And Jennifer, I learned in adventure therapy that, you know, one of the most important things is, you know, resident, patients, clients, is them being able to take this back into their lives to the "real world." So, how do you help them do that, carry the goals and experiences in working with the horses and all that therapy? How do you help them to take that back with them when they leave Sierra Tucson?

Jennifer England: So certainly, that's a big goal and that's something, as we wind down a session, that we really ask straightforward in terms of "What is your specific takeaway? How will you apply what you've learned here in this session or practiced in this session to your life?" So for example, we do some groundwork around moving horses, getting their feet to move on the ground and talk about, relate that to different issues around how they might get their feet moving in recovery, whether they're feeling depressed, whether they're feeling anxious.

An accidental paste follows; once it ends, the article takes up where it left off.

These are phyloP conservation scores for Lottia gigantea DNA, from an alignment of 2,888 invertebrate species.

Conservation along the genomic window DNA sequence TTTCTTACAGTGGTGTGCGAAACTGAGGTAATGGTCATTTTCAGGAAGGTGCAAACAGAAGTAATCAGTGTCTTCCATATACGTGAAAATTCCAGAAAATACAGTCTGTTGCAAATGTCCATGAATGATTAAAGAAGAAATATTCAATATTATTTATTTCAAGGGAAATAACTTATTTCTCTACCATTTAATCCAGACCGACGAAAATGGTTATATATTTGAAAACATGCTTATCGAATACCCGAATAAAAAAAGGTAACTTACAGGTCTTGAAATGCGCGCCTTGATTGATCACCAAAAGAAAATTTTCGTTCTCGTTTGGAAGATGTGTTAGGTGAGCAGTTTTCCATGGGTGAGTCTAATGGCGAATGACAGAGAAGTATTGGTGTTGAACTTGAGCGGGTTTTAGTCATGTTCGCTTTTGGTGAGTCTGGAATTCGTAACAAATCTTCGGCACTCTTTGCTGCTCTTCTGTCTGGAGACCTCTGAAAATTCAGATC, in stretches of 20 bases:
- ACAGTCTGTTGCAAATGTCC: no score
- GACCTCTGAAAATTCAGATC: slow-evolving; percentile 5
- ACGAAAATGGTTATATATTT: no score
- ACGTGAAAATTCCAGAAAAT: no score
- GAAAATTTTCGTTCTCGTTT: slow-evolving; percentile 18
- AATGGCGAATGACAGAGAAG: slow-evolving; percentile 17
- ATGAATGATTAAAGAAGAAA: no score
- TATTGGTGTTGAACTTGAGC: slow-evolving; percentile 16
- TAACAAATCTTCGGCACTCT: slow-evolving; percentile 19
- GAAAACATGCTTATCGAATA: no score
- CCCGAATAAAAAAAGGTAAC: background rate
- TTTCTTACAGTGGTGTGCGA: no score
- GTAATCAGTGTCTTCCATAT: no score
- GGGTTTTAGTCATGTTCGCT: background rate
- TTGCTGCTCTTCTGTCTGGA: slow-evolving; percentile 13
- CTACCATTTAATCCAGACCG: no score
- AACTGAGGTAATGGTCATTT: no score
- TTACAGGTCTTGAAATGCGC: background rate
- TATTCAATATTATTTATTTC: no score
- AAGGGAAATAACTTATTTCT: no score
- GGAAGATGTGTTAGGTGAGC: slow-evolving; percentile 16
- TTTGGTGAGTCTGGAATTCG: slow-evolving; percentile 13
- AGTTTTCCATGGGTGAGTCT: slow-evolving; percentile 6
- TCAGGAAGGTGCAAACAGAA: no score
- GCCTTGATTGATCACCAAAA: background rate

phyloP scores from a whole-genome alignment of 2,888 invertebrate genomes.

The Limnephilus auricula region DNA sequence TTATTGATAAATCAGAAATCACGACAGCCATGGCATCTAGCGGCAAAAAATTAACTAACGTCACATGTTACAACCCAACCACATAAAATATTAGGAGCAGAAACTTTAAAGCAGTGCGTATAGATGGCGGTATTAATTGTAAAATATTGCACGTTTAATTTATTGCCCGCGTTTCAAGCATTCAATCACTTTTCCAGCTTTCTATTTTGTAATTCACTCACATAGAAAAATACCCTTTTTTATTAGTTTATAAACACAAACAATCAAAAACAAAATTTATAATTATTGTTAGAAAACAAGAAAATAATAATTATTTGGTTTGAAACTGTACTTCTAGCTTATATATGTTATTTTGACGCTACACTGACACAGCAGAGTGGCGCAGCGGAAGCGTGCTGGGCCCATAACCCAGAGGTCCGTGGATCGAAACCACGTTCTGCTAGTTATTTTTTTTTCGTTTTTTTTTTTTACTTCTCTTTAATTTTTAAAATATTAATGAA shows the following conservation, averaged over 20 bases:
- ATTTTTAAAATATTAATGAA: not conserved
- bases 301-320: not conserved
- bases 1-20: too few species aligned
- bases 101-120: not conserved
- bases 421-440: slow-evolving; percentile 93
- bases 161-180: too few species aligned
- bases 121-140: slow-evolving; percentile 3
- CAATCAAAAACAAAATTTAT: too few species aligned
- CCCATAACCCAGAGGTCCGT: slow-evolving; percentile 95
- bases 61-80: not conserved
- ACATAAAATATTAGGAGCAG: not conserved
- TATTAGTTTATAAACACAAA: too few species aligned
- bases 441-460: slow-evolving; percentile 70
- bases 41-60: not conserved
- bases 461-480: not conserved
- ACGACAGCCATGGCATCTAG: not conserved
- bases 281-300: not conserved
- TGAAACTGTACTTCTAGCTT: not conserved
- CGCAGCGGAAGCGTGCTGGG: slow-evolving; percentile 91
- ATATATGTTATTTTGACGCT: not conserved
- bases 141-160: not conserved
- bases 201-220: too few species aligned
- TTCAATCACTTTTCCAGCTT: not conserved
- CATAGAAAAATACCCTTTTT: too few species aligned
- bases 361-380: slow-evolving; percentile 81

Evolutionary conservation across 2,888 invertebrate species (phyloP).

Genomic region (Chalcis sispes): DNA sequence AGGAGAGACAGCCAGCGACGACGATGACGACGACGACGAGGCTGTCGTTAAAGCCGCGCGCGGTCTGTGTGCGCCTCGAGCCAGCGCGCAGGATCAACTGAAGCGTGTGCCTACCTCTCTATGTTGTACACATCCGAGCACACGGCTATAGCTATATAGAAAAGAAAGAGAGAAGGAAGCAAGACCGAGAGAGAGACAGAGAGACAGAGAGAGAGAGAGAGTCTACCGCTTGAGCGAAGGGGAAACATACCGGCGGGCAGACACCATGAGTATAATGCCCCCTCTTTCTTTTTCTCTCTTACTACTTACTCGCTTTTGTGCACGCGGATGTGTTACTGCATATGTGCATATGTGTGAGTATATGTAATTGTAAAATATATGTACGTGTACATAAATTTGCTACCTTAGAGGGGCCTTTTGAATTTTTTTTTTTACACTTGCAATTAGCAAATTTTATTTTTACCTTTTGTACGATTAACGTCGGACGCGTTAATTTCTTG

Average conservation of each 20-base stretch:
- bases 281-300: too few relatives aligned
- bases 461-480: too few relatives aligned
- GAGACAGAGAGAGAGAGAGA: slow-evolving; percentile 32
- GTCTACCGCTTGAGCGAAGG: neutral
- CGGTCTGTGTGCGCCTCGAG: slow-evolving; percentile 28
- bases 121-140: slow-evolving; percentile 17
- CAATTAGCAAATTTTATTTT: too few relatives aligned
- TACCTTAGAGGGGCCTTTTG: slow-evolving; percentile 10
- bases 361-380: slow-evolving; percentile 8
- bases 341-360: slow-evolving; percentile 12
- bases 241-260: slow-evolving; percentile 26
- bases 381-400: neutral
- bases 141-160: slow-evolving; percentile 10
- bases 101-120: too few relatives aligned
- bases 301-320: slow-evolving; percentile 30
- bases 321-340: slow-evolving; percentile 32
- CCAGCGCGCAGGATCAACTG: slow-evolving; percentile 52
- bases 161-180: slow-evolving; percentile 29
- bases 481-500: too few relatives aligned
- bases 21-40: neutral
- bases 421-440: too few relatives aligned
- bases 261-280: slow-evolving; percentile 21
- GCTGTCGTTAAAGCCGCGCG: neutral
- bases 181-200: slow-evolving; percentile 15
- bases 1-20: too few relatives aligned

And so by doing the practice of moving the horse's feet, identifying really what worked for you and really visualizing, "I did this with the horse. Now, how can I do this when I leave Sierra Tucson and I don't want to get out of bed in the morning?" Right? "I could go back to that practice that I did and realize it just might be one step." Or they might have got the horse to really move their feet. We also use movement like that to practice things around relationships and communication. Like you said, sometimes a thousand pounds doesn't feel like moving its feet. And we know sometimes in communication and building healthy relationships and things like that, those things come up. And so again, we provide space, we provide opportunities to have an experience that relates to their goals. And then at the end of session when we wrap up, we really ask them to identify what that takeaway is going to look like in their life after Sierra Tucson.